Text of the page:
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Lecture 16

Lecture 16 (November 6th, 2012)

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Department
Psychology
Course
PSY100H1
Professor
Ashley Waggoner Denton
Semester
Fall

Description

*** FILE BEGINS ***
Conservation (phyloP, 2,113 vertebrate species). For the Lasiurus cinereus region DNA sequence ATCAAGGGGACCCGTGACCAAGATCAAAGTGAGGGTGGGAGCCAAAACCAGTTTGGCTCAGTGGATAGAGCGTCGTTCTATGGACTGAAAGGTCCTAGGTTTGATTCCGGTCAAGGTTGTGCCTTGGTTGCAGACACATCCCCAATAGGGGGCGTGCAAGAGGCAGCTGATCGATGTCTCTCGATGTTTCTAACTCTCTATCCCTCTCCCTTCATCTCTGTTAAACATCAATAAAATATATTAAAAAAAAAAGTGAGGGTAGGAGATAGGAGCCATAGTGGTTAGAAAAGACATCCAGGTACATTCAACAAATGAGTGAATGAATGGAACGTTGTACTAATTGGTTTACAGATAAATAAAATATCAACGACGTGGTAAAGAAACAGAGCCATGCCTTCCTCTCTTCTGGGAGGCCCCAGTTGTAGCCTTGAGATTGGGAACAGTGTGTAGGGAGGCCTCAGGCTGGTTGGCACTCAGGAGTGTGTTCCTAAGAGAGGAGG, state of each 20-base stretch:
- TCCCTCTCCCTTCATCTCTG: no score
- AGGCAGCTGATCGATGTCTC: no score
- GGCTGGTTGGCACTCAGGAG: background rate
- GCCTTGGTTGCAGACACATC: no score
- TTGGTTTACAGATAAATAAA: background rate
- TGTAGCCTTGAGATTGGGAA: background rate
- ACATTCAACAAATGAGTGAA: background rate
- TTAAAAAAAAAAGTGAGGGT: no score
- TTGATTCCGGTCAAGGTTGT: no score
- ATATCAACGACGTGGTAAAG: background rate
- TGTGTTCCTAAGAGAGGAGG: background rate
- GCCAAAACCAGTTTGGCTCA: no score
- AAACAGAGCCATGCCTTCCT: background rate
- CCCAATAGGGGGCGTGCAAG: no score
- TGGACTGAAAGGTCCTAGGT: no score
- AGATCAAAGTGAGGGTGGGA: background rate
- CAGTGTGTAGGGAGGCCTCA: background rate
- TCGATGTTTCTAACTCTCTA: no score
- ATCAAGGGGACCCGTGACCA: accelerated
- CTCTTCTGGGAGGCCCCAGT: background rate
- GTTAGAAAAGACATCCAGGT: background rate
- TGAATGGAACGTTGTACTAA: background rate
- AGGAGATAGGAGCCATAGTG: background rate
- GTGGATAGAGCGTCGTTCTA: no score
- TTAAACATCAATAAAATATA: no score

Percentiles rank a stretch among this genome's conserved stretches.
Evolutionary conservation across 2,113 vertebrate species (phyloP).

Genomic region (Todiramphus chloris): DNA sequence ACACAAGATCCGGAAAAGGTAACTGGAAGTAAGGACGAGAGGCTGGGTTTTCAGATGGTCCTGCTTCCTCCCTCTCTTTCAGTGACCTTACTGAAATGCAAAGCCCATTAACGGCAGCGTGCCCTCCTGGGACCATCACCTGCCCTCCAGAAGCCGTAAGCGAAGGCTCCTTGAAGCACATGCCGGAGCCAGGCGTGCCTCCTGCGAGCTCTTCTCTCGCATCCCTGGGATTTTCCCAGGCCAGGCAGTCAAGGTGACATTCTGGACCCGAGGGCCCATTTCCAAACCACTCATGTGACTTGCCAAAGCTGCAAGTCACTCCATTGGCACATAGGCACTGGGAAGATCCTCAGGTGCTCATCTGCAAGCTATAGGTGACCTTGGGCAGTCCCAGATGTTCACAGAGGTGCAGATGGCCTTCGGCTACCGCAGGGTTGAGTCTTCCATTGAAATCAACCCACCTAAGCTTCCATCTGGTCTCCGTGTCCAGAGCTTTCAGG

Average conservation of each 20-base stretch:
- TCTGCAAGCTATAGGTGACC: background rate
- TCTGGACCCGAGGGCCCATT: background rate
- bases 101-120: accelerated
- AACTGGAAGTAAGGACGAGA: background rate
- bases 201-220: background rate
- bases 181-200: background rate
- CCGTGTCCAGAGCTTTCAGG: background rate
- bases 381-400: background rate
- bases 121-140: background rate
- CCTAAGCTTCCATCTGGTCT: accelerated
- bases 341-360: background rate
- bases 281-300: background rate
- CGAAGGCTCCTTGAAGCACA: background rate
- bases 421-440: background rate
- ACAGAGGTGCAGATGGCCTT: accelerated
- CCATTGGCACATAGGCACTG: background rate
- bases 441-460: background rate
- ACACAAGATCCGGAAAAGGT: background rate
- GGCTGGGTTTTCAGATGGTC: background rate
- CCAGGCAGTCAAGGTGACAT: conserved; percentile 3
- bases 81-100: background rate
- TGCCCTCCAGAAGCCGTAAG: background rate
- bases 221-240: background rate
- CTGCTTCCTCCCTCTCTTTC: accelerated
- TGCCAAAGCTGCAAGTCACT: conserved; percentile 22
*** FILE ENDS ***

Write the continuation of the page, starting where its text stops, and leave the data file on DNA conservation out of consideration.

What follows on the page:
Lecture 16 (November 6 , 2012) th Social  Psychology:  Part  I     Social  psychology  is  the  scientific  study  of  the  effects  of  socia▯l  and  cognitive  processes  on  the   way  individuals  perceive,  influence,  and  relate  to  others.     Topics  we  will  cover  are:   • Attitudes  and  Persuasion   • Impression  formation   o Our  use  of  stereotypes  as  well  as  prejudice   • Social  influence,   o Conformity  and  obedience.     Attitudes:     Attitudes  are  our  evaluations  of  objects,  events,  or  ideas.  It  is  central  to  social  psychology.       We  can  have  attitudes  towards  absolutely  everything.  An  attitude  is  ▯simply  our  positive  or   negative  evaluation  of  a  particular  object.     Attitudes  are  formed  in  many  ways:   • Mere  exposure  effect:  how  often  we’ve  been  exposed  to  things,  we  have  attitudes   towards  things  that  are  merely  familiar  even  though  we’re  not  consciously  aware  of   it.   o Experimenters  have  a  female  student  appear  in  a  small  classroom.▯  She  would   appear  in  a  few  classes  of  the  semester,  and  they  asked  students  of  the   classes  at  the  end  of  the  semester  and  showed  them  photos  of  the▯se  female   students  and  asked  how  much  they  liked  or  disliked  a  person.  The   experimenters  found  out  that  they  liked  the  person  they  had  happened  to   see  more  often  throughout  the  semester,  so  just  being  exposed  to  something   can  help  you  form  attitudes  about  them.   • Conditioning  effects:  you  can  form  an  association  with  something,  and  form  an   attitude  towards  them.   o How  operant  condition  can  influence  our  ideas  about  things:  “Have  a  Coke,   have  a  smile!”     • Social  influence:  how  our  friends/parents/teachers  think  about  things  all  influence▯   how  we  feel  about  certain  things.  We  might  decide  that  we  like  something  because   our  mom  likes  it.   • Direct  experience:  our  attitudes  can  be  formed  with  our  direct  experi▯ence  from   objects.     Implicit  attitudes  tend  to  reflect  more  automatic,  less  controllable  aspects  of  evaluations.   • They  predict  automatic,  spontaneous  behavior.     Explicit  attitudes  tend  to  reflect  some  more  conscious,  controllable  aspects  of  evaluations.     • They  predict  controlled,  deliberate  behaviors.     These  different  types  of  attitudes  are  implicit  in  predicting  cert▯ain  kinds  of  behaviors.   • Implicit  attitudes  predict  behaviors  that  rise  spontaneously  and▯  automatically:  how   close  you  decide  to  sit  beside  that  person  could  do  with  the  race,  gender,  etc.  of  that   person.   • Explicit  attitudes  are  better  predicted  by  what  it  is  we  actually  s▯ay,  with  deliberate   controlled  types  of  behavior.     These  attitudes  may  not  always  agree.  You  may  have  the  exact  same  object/person,  and  your   implicit/explicit  attitude  with  that  person  may  not  line-­‐up  together.  You  may  have  a  positive   implicit  attitude  but  a  negative  explicit  attitude.     Cognitive  Dissonance:     Cognitive  Dissonance:  an  uncomfortable  mental  state  that  arises  when  conflicts  occur  bet▯ween   attitudes  or  between  attitudes  and  behavior.     You  have  an  aversive  physiological  reaction.     Festinger  and  Carlsmith,  1959:   • Participants  performed  a  boring  knob-­‐turning  task.  Then  they  were  asked  to   motivate  another  participant.  They  were  paid  either  $1  or  $20  to  lie  ▯about  the   pleasurableness  of  the  task.  Participants  who  were  paid  only  $1  to  mislead  a  fellow   participant  experienced  cognitive  dissonance,  which  led  them  to  alter  their  attitudes   about  how  pleasurable  the  task  had  been.       Post-­‐decisional  dissonance:  Tension  that  occurs  when  someone  has  to  choose  between   multiple  attractive  options.  Once  our  bachelor  has  chosen  between  h▯is  two  options,  this  means   that  he  has  not  chosen  the  alternatives  of  that  other  person.       Justification  of  effort:  People  who  suffer  through  severe  initiation  rituals  end  up  valuing  their   group  memberships  more  compared  to  those  group  members  accepted▯  without  initiation   (Aronson  and  Mills,  1959).   • They  studied  all  female  participants.  They  were  joining  this  group▯  that  was  to  discuss   sexual  things,  and  the  experimenter  saying  that  we  want  you  to  feel  comfortable  so   these  are  words  and  scenarios  that  I  want  you  to  say  out  loud  to  me▯  (they  had  this   list  of  dirty  words  that  they  had  to  say),  and  those  who  said  okay  and  did  it,  ended   up  valuing  the  group  more.   • The  group  turned  out  to  suck.  They  were  talking  about  the  mating  habit▯s  of  frogs   and  no  one  should  have  really  valued  that  group,  but  if  they  had  gone  through  this   severe  initiation  ritual,  they  ended  up  rating  the  group  more  highly  than  those  who   were  able  to  join  the  group  no  problem.     Persuasion:     A  big  part  of  attitudes  literature  is  persuasion.     Persuasion  refers  to  the  active  and  conscious  effort  to  change  attitudes  throug▯h  the   transmission  of  a  message.     Whenever  we  are  talking  about  persuasion,  we  must  think  of  three  things:   • We  have  the  source  of  our  persuasive  message,   • We  have  the  content  of  the  message,   • We  have  the  receiver  of  the  message.     There  are  different  variables  associated  with  the  key  characteristic▯s  of  this  persuasive  message.     The  Elaboration  Likelihood  Model:  Two  Routes  to  Persuasion     The  ELM  is  one  of  the  most  important  theories  of  persuasion.  Ther▯e  are  two  different  processes   that  people  can  go  through  to  be  persuaded  by  a  message  or  not.     First,  there  is  the  default  group,  which  is  the  peripheral  route:  When  people  attend  to   relatively  simple,  superficial  cues  related  to  the  communication,  such  as  the  length  of  the   message  or  the  attractiveness  of  the  source.